By Tim Hearden
The son of immigrants, Miguel Gomez knows a thing or two about seizing the future.
After growing up watching his father work 60 hours a week as a leafy greens foreman in California’s Salinas Valley while attending night school at a local community college, Gomez is taking a similar path.
He works full-time in sales and operations for vegetable processor Taylor Farms while taking 16 units at California State University, Monterey Bay in pursuit of a bachelor’s degree in agricultural plant and soil sciences.
With his experience, and with a goal of working toward a doctorate in plant pathology, Gomez could be a face of the next generation of agricultural workers – those with humble backgrounds as traditional laborers who are gaining the knowledge and skills necessary to participate in the budding technology revolution.
Gomez urges his peers to be self-motivated, learn good communication and “people” skills and learn how networking works.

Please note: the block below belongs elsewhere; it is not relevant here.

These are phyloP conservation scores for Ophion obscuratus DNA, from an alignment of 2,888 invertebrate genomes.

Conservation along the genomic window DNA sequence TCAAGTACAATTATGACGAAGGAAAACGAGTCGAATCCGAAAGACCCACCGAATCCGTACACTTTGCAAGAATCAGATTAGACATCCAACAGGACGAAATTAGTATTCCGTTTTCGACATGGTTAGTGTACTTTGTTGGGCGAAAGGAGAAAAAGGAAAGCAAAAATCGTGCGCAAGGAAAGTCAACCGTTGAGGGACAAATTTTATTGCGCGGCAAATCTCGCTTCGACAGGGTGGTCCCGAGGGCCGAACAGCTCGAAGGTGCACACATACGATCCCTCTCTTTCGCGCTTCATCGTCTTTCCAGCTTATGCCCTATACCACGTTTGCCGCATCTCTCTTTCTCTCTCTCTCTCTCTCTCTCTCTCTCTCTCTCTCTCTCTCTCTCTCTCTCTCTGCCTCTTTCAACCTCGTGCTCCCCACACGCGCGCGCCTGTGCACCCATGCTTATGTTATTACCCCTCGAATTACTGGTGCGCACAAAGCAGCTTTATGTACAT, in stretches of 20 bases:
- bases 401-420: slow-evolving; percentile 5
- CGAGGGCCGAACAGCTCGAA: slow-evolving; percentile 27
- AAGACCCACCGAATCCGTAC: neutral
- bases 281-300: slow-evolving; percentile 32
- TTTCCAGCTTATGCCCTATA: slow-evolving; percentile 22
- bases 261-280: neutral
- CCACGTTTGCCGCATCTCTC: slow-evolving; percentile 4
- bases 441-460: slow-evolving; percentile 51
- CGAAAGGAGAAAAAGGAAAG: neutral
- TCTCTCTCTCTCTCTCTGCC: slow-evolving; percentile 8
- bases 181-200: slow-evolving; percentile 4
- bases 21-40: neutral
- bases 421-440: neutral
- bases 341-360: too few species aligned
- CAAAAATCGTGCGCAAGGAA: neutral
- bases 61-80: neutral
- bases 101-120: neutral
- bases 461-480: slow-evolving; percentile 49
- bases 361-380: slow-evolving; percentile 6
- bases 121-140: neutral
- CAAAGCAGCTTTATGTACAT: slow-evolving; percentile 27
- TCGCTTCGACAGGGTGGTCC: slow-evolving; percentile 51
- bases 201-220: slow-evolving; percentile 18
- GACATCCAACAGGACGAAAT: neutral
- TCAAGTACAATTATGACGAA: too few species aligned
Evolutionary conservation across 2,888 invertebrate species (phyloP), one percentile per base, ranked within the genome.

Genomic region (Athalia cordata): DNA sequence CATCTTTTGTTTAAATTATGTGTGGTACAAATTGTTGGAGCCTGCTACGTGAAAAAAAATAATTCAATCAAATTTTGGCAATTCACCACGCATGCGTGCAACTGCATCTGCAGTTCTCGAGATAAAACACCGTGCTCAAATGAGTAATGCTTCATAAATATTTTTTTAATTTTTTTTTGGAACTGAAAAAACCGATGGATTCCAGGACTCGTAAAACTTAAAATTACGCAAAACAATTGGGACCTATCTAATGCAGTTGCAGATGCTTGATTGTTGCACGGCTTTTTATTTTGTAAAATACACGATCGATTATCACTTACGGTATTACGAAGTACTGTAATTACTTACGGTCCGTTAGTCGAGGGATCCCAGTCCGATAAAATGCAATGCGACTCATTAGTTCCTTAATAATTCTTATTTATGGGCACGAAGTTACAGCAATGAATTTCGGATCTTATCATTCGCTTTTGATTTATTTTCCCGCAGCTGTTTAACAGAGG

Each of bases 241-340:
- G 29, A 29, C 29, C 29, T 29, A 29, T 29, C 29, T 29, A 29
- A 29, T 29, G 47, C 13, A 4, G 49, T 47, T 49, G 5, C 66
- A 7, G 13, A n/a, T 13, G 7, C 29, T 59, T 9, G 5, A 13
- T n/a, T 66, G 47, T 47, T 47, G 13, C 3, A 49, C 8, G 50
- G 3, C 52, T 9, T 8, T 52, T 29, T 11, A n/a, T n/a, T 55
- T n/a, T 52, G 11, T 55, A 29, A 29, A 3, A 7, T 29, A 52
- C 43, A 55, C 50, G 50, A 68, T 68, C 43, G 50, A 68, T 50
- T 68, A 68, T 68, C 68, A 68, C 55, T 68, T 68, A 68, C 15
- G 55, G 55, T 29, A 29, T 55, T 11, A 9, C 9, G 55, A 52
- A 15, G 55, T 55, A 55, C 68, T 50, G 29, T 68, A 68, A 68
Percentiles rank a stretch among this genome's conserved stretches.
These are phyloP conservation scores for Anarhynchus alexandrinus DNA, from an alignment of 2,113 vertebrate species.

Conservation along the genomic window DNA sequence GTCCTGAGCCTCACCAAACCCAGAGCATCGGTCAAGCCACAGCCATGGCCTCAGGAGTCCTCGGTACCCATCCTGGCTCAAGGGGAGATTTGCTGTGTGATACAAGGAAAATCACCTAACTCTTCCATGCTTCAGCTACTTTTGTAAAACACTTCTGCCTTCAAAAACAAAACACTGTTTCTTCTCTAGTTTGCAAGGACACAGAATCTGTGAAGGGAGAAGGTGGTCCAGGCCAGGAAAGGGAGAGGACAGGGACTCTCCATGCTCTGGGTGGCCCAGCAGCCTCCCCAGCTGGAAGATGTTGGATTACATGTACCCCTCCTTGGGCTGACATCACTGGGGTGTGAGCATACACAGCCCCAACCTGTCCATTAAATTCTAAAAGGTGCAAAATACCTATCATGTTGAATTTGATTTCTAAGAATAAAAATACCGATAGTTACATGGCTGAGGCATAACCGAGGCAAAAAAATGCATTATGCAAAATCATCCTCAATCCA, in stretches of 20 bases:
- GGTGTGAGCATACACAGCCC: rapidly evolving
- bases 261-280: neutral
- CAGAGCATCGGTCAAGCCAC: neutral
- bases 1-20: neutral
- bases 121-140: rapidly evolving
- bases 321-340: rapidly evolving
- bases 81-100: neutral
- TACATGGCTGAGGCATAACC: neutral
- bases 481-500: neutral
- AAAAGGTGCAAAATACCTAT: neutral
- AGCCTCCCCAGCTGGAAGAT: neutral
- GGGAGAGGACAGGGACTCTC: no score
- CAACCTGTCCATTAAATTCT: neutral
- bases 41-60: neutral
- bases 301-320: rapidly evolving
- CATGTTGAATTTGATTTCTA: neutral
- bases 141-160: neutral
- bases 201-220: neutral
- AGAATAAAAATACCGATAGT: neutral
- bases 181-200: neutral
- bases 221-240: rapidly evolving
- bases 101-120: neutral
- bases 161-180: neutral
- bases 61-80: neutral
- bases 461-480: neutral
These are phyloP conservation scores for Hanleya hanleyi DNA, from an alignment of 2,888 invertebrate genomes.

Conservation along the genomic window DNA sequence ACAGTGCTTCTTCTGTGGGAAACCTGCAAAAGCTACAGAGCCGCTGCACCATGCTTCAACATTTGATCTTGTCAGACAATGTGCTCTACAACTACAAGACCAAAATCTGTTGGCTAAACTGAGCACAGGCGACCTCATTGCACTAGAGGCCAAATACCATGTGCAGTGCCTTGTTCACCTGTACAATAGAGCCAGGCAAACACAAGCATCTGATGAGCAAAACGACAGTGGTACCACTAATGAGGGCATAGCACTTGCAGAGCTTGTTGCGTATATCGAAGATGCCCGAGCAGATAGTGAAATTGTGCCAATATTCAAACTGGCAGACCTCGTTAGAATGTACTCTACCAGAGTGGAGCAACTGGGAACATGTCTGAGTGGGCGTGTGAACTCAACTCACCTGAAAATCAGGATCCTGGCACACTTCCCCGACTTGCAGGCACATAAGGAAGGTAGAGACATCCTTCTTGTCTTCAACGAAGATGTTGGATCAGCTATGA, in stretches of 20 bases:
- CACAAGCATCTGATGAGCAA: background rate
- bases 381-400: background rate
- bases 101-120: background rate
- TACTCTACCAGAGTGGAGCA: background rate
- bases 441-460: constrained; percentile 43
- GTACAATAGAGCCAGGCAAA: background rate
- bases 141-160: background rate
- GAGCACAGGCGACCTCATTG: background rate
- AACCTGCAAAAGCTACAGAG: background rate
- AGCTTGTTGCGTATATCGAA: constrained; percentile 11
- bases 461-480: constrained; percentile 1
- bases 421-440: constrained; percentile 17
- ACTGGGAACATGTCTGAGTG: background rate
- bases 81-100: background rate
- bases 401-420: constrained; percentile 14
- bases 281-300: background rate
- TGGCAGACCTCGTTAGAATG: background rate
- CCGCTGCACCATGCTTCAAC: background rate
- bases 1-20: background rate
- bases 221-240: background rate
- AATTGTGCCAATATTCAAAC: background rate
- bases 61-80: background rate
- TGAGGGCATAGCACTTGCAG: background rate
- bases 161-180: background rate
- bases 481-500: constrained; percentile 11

“Don’t fear change,” he said March 18 during a virtual conference. “Always raise your hand and say, ‘Here, I’ll do that.’ Above that, you have to be willing to learn.
“You don’t have to get it right” in the beginning, he told about 400 high school students watching on video. “You just have to get it going.”
Gomez made his remarks as a featured speaker during an evening online reception to open the two-day Salinas Valley Ag-Tech Summit (earlier this month), which focused on the importance of education for tomorrow’s workforce.
His talk inspired California Food and Agriculture Secretary Karen Ross, who was seen smiling on video as Gomez spoke.
“It is such an exciting future,” Ross told the student. “I can tell by the way you talk that you already know that.”